peter mocking

The above photo is an illustration of a church event where Peter is wearing the Burgomaster wig at church. Peter was notorious for mocking the Christian Orthodox church.

     It was very clear that Peter had faced difficulties in developing a powerful, absolutist persona. He experienced a harder time enforcing his absolutist power than Louis XIV did. Once he returned from his Tour of Europe, Sophia, his sister led a rebellion against him with a large number of her supporters. Although Peter defeated the anarchists and executed about 1200 of them, resentment was a hurdle that the tsar had to scale.

Nonetheless, Peter the Great took major steps in reshaping the image of Russia in the eyes of western culture. He published a book of manners and etiquette. He regulated the interaction between the opposite sexes and he even set up clothing and hygiene requirements. An excerpt from Jean Rousset de Missy work, Life of Peter the Great (1730) discusses these regulations.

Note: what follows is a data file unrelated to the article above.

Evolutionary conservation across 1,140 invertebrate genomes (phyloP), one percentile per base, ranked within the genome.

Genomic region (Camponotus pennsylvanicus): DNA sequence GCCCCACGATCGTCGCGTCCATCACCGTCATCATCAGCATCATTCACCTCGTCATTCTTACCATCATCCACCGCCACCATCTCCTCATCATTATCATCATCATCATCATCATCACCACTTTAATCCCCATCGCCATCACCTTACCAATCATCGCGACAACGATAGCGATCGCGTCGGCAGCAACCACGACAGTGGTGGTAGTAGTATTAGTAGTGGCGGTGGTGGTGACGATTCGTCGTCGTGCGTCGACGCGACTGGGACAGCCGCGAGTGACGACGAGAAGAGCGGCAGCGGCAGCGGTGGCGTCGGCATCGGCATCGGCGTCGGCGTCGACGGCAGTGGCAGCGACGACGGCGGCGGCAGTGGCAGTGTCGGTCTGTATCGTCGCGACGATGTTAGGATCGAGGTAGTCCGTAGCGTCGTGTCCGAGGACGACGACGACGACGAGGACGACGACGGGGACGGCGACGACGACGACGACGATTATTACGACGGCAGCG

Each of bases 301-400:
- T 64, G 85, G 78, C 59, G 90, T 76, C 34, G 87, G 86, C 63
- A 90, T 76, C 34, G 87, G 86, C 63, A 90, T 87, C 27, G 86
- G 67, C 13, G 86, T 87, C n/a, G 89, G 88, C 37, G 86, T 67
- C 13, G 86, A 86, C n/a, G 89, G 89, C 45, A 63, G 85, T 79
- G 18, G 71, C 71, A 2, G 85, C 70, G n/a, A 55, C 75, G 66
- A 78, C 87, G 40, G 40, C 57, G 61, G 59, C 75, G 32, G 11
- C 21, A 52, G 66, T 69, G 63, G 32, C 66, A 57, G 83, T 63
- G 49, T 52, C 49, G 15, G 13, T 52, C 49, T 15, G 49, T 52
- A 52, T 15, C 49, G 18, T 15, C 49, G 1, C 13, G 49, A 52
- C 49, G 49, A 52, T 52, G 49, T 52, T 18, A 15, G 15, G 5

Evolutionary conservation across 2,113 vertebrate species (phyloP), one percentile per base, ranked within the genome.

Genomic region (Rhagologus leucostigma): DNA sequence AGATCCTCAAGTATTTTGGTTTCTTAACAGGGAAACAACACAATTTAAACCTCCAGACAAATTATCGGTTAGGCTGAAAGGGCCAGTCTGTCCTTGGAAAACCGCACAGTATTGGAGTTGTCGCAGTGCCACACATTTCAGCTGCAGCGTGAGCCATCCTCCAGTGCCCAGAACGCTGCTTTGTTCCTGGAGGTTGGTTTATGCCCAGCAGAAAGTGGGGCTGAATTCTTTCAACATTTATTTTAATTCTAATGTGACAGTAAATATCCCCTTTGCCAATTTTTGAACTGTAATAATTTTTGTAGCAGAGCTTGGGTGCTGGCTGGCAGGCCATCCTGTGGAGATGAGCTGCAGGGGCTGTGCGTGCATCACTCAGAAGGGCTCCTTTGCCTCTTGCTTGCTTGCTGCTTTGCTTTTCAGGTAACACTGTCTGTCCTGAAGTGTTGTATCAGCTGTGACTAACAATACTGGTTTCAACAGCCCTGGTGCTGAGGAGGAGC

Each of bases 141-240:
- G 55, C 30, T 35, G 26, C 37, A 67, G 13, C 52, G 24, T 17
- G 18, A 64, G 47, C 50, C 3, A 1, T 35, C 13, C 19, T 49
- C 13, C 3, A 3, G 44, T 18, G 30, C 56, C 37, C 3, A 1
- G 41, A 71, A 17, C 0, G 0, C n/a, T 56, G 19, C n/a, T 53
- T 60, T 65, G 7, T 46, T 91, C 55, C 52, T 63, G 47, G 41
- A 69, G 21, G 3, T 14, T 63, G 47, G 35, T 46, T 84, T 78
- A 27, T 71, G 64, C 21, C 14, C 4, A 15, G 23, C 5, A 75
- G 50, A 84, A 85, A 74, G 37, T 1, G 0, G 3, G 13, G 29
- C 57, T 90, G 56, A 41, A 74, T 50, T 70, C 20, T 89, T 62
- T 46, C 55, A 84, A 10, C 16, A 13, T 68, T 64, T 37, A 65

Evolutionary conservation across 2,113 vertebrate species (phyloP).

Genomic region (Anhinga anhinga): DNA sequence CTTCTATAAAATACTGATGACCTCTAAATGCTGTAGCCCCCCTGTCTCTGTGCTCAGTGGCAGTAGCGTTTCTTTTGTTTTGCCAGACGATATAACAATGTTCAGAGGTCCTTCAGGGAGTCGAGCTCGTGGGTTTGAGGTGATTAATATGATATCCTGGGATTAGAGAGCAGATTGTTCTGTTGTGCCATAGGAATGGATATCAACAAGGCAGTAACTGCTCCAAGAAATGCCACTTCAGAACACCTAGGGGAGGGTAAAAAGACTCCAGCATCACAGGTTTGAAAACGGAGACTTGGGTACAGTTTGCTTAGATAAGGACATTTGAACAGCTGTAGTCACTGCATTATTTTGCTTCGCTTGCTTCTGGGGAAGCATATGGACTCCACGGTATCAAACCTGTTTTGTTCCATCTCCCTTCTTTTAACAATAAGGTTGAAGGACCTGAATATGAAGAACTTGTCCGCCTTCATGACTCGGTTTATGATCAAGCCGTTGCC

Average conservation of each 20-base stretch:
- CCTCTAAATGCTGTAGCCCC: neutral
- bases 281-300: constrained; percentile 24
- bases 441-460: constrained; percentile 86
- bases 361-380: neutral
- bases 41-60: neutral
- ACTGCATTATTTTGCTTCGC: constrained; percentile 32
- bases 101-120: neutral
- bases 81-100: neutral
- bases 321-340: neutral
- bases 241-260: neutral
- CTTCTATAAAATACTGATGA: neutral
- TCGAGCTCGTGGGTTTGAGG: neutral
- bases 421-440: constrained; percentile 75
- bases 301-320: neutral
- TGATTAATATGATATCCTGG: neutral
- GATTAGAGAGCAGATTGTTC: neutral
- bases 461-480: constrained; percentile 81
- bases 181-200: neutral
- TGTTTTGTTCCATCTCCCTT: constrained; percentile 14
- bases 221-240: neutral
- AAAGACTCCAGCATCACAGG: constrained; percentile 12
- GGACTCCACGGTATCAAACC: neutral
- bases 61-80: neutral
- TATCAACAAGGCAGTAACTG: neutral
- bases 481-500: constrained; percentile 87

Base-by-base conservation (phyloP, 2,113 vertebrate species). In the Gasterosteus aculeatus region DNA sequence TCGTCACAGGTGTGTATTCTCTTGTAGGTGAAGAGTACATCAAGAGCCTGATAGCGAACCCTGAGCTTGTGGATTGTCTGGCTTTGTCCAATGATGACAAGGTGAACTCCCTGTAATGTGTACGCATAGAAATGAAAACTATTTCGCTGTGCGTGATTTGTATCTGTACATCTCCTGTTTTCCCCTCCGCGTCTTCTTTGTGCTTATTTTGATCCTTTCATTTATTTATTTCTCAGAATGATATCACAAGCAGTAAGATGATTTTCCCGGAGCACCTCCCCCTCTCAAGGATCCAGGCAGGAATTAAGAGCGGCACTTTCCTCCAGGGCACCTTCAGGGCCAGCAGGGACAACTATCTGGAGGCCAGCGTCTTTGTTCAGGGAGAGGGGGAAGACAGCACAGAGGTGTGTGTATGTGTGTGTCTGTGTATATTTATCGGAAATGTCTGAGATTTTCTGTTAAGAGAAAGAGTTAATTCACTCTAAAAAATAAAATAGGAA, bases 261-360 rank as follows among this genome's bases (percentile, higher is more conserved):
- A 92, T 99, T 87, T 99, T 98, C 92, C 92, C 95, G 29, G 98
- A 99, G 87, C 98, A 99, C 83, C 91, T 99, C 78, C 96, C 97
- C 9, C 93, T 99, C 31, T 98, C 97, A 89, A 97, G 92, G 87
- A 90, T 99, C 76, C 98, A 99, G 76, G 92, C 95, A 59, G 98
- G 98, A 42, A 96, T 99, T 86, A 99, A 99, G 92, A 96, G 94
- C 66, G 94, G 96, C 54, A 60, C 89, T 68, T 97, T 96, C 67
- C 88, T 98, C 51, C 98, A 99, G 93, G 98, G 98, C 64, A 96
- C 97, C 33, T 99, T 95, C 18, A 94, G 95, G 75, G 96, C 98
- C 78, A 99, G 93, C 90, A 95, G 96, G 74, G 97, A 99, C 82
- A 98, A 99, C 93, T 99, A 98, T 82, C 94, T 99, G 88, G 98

“The tsar… ordered that gentlemen, merchants and other subjects, except priests and peasants, should each pay a tax of one hundred rubles a year if they wished to keep their beards. The tsar issued an ordinance abolishing that costume, commanding all the boyars and all of those who had positions at court to dress in French fashion.” [13]

beard                                 coin

One of Peter’s most To the left is a notorious piece of propaganda puts the tsar’s beard tax into perspective. There is a rumor that once Peter even tricked the members of his court and cut their beards himself! To the right are coins that were used during the time that were used if Russian males chose to pay the tax to keep their beards.